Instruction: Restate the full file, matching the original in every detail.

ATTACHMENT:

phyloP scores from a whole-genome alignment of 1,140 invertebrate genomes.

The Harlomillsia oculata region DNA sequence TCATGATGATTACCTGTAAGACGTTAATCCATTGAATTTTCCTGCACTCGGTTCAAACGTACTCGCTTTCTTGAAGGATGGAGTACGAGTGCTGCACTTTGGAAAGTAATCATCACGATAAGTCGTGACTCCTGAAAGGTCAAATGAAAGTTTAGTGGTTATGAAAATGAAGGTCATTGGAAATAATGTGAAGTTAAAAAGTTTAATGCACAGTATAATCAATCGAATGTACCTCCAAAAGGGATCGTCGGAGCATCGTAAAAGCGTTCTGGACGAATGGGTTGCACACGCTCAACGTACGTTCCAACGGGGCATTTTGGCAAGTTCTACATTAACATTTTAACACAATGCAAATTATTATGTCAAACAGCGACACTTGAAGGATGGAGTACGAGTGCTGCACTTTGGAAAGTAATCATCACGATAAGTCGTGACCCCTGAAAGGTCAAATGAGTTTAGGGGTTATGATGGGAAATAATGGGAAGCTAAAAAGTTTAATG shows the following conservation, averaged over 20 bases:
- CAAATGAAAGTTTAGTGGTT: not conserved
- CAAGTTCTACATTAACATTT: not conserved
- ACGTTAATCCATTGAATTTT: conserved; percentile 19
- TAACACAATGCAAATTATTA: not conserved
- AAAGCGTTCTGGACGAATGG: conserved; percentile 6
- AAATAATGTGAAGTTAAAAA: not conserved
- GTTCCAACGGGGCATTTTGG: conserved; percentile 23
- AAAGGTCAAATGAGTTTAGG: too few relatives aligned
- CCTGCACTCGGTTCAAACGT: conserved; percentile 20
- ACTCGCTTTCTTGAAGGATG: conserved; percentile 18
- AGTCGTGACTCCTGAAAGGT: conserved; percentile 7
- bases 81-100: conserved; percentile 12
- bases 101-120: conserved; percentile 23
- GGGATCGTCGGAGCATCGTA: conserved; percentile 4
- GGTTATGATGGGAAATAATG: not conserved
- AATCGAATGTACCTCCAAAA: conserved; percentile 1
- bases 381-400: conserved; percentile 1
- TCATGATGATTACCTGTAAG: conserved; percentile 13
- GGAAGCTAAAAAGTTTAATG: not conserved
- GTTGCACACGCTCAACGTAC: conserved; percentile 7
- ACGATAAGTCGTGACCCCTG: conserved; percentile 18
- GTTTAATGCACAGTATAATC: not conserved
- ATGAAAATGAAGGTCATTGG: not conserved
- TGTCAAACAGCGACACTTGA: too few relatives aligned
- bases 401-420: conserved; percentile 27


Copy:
phyloP scores from a whole-genome alignment of 1,140 invertebrate genomes.

The Harlomillsia oculata region DNA sequence TCATGATGATTACCTGTAAGACGTTAATCCATTGAATTTTCCTGCACTCGGTTCAAACGTACTCGCTTTCTTGAAGGATGGAGTACGAGTGCTGCACTTTGGAAAGTAATCATCACGATAAGTCGTGACTCCTGAAAGGTCAAATGAAAGTTTAGTGGTTATGAAAATGAAGGTCATTGGAAATAATGTGAAGTTAAAAAGTTTAATGCACAGTATAATCAATCGAATGTACCTCCAAAAGGGATCGTCGGAGCATCGTAAAAGCGTTCTGGACGAATGGGTTGCACACGCTCAACGTACGTTCCAACGGGGCATTTTGGCAAGTTCTACATTAACATTTTAACACAATGCAAATTATTATGTCAAACAGCGACACTTGAAGGATGGAGTACGAGTGCTGCACTTTGGAAAGTAATCATCACGATAAGTCGTGACCCCTGAAAGGTCAAATGAGTTTAGGGGTTATGATGGGAAATAATGGGAAGCTAAAAAGTTTAATG shows the following conservation, averaged over 20 bases:
- CAAATGAAAGTTTAGTGGTT: not conserved
- CAAGTTCTACATTAACATTT: not conserved
- ACGTTAATCCATTGAATTTT: conserved; percentile 19
- TAACACAATGCAAATTATTA: not conserved
- AAAGCGTTCTGGACGAATGG: conserved; percentile 6
- AAATAATGTGAAGTTAAAAA: not conserved
- GTTCCAACGGGGCATTTTGG: conserved; percentile 23
- AAAGGTCAAATGAGTTTAGG: too few relatives aligned
- CCTGCACTCGGTTCAAACGT: conserved; percentile 20
- ACTCGCTTTCTTGAAGGATG: conserved; percentile 18
- AGTCGTGACTCCTGAAAGGT: conserved; percentile 7
- bases 81-100: conserved; percentile 12
- bases 101-120: conserved; percentile 23
- GGGATCGTCGGAGCATCGTA: conserved; percentile 4
- GGTTATGATGGGAAATAATG: not conserved
- AATCGAATGTACCTCCAAAA: conserved; percentile 1
- bases 381-400: conserved; percentile 1
- TCATGATGATTACCTGTAAG: conserved; percentile 13
- GGAAGCTAAAAAGTTTAATG: not conserved
- GTTGCACACGCTCAACGTAC: conserved; percentile 7
- ACGATAAGTCGTGACCCCTG: conserved; percentile 18
- GTTTAATGCACAGTATAATC: not conserved
- ATGAAAATGAAGGTCATTGG: not conserved
- TGTCAAACAGCGACACTTGA: too few relatives aligned
- bases 401-420: conserved; percentile 27